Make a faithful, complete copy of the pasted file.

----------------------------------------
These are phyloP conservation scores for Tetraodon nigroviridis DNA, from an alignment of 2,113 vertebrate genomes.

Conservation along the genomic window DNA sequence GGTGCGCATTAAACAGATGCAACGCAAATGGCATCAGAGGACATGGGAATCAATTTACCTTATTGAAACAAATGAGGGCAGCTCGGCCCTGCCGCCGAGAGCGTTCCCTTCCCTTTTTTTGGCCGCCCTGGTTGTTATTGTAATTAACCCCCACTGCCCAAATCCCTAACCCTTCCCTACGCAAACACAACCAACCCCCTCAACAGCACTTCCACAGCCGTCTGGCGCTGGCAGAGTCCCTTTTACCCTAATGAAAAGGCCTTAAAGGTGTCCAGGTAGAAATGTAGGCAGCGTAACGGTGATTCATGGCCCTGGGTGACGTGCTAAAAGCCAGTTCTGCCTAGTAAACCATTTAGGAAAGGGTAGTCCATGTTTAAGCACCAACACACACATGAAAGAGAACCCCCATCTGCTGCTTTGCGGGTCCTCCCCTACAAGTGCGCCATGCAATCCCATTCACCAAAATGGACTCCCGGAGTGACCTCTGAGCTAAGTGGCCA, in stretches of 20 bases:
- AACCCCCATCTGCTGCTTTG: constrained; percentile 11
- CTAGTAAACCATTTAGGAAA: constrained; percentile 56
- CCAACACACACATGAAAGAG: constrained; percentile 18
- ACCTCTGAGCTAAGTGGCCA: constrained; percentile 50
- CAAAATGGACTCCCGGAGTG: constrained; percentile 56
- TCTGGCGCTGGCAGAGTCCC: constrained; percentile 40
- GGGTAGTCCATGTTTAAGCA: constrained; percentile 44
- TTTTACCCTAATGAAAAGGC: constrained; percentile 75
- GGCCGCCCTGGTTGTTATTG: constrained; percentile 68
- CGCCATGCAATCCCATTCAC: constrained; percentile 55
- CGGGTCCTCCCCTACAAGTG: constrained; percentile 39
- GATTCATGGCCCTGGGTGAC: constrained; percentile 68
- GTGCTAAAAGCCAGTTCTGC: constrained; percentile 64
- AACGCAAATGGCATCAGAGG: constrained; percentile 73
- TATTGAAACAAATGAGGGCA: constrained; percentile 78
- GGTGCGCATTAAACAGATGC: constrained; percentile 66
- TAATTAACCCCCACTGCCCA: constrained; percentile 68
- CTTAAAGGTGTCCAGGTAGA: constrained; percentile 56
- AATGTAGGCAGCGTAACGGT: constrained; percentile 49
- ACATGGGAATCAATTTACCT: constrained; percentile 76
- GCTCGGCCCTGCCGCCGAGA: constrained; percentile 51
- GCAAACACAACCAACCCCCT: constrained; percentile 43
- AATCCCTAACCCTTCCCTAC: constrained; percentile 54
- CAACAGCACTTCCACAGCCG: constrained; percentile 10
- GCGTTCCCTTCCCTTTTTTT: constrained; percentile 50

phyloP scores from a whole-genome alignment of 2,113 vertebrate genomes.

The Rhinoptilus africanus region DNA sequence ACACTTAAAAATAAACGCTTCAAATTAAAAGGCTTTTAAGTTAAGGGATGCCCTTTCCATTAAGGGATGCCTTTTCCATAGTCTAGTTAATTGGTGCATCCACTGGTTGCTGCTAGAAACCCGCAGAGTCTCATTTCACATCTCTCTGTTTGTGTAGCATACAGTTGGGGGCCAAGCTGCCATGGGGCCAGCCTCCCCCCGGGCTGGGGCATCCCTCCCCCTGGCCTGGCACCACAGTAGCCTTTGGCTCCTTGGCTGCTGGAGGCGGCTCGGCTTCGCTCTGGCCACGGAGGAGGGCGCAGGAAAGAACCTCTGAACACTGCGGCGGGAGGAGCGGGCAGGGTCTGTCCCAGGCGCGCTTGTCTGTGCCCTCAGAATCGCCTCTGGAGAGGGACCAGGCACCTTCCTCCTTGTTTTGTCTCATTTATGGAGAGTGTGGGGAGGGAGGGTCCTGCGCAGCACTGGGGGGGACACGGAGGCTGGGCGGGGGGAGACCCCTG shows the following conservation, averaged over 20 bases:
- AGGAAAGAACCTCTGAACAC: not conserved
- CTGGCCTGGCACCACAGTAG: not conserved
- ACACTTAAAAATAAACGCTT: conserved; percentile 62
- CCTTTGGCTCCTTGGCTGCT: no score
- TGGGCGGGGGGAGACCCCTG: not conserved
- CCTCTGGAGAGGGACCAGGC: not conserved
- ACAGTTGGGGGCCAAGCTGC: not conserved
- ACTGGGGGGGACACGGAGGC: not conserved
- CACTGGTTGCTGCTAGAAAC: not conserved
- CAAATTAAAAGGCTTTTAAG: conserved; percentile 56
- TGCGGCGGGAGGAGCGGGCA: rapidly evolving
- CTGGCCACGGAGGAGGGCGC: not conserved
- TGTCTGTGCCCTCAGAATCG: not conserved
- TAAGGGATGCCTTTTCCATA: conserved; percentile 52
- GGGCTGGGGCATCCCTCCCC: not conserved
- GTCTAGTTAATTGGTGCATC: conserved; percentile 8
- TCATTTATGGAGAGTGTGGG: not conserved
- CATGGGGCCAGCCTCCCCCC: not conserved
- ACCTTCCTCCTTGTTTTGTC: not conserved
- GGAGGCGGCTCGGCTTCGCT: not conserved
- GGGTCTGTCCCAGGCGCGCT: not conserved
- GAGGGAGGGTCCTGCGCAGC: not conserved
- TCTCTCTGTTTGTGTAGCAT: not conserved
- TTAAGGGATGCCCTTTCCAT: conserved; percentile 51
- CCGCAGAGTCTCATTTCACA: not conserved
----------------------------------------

These are phyloP conservation scores for Tetraodon nigroviridis DNA, from an alignment of 2,113 vertebrate genomes.

Conservation along the genomic window DNA sequence GGTGCGCATTAAACAGATGCAACGCAAATGGCATCAGAGGACATGGGAATCAATTTACCTTATTGAAACAAATGAGGGCAGCTCGGCCCTGCCGCCGAGAGCGTTCCCTTCCCTTTTTTTGGCCGCCCTGGTTGTTATTGTAATTAACCCCCACTGCCCAAATCCCTAACCCTTCCCTACGCAAACACAACCAACCCCCTCAACAGCACTTCCACAGCCGTCTGGCGCTGGCAGAGTCCCTTTTACCCTAATGAAAAGGCCTTAAAGGTGTCCAGGTAGAAATGTAGGCAGCGTAACGGTGATTCATGGCCCTGGGTGACGTGCTAAAAGCCAGTTCTGCCTAGTAAACCATTTAGGAAAGGGTAGTCCATGTTTAAGCACCAACACACACATGAAAGAGAACCCCCATCTGCTGCTTTGCGGGTCCTCCCCTACAAGTGCGCCATGCAATCCCATTCACCAAAATGGACTCCCGGAGTGACCTCTGAGCTAAGTGGCCA, in stretches of 20 bases:
- AACCCCCATCTGCTGCTTTG: constrained; percentile 11
- CTAGTAAACCATTTAGGAAA: constrained; percentile 56
- CCAACACACACATGAAAGAG: constrained; percentile 18
- ACCTCTGAGCTAAGTGGCCA: constrained; percentile 50
- CAAAATGGACTCCCGGAGTG: constrained; percentile 56
- TCTGGCGCTGGCAGAGTCCC: constrained; percentile 40
- GGGTAGTCCATGTTTAAGCA: constrained; percentile 44
- TTTTACCCTAATGAAAAGGC: constrained; percentile 75
- GGCCGCCCTGGTTGTTATTG: constrained; percentile 68
- CGCCATGCAATCCCATTCAC: constrained; percentile 55
- CGGGTCCTCCCCTACAAGTG: constrained; percentile 39
- GATTCATGGCCCTGGGTGAC: constrained; percentile 68
- GTGCTAAAAGCCAGTTCTGC: constrained; percentile 64
- AACGCAAATGGCATCAGAGG: constrained; percentile 73
- TATTGAAACAAATGAGGGCA: constrained; percentile 78
- GGTGCGCATTAAACAGATGC: constrained; percentile 66
- TAATTAACCCCCACTGCCCA: constrained; percentile 68
- CTTAAAGGTGTCCAGGTAGA: constrained; percentile 56
- AATGTAGGCAGCGTAACGGT: constrained; percentile 49
- ACATGGGAATCAATTTACCT: constrained; percentile 76
- GCTCGGCCCTGCCGCCGAGA: constrained; percentile 51
- GCAAACACAACCAACCCCCT: constrained; percentile 43
- AATCCCTAACCCTTCCCTAC: constrained; percentile 54
- CAACAGCACTTCCACAGCCG: constrained; percentile 10
- GCGTTCCCTTCCCTTTTTTT: constrained; percentile 50

phyloP scores from a whole-genome alignment of 2,113 vertebrate genomes.

The Rhinoptilus africanus region DNA sequence ACACTTAAAAATAAACGCTTCAAATTAAAAGGCTTTTAAGTTAAGGGATGCCCTTTCCATTAAGGGATGCCTTTTCCATAGTCTAGTTAATTGGTGCATCCACTGGTTGCTGCTAGAAACCCGCAGAGTCTCATTTCACATCTCTCTGTTTGTGTAGCATACAGTTGGGGGCCAAGCTGCCATGGGGCCAGCCTCCCCCCGGGCTGGGGCATCCCTCCCCCTGGCCTGGCACCACAGTAGCCTTTGGCTCCTTGGCTGCTGGAGGCGGCTCGGCTTCGCTCTGGCCACGGAGGAGGGCGCAGGAAAGAACCTCTGAACACTGCGGCGGGAGGAGCGGGCAGGGTCTGTCCCAGGCGCGCTTGTCTGTGCCCTCAGAATCGCCTCTGGAGAGGGACCAGGCACCTTCCTCCTTGTTTTGTCTCATTTATGGAGAGTGTGGGGAGGGAGGGTCCTGCGCAGCACTGGGGGGGACACGGAGGCTGGGCGGGGGGAGACCCCTG shows the following conservation, averaged over 20 bases:
- AGGAAAGAACCTCTGAACAC: not conserved
- CTGGCCTGGCACCACAGTAG: not conserved
- ACACTTAAAAATAAACGCTT: conserved; percentile 62
- CCTTTGGCTCCTTGGCTGCT: no score
- TGGGCGGGGGGAGACCCCTG: not conserved
- CCTCTGGAGAGGGACCAGGC: not conserved
- ACAGTTGGGGGCCAAGCTGC: not conserved
- ACTGGGGGGGACACGGAGGC: not conserved
- CACTGGTTGCTGCTAGAAAC: not conserved
- CAAATTAAAAGGCTTTTAAG: conserved; percentile 56
- TGCGGCGGGAGGAGCGGGCA: rapidly evolving
- CTGGCCACGGAGGAGGGCGC: not conserved
- TGTCTGTGCCCTCAGAATCG: not conserved
- TAAGGGATGCCTTTTCCATA: conserved; percentile 52
- GGGCTGGGGCATCCCTCCCC: not conserved
- GTCTAGTTAATTGGTGCATC: conserved; percentile 8
- TCATTTATGGAGAGTGTGGG: not conserved
- CATGGGGCCAGCCTCCCCCC: not conserved
- ACCTTCCTCCTTGTTTTGTC: not conserved
- GGAGGCGGCTCGGCTTCGCT: not conserved
- GGGTCTGTCCCAGGCGCGCT: not conserved
- GAGGGAGGGTCCTGCGCAGC: not conserved
- TCTCTCTGTTTGTGTAGCAT: not conserved
- TTAAGGGATGCCCTTTCCAT: conserved; percentile 51
- CCGCAGAGTCTCATTTCACA: not conserved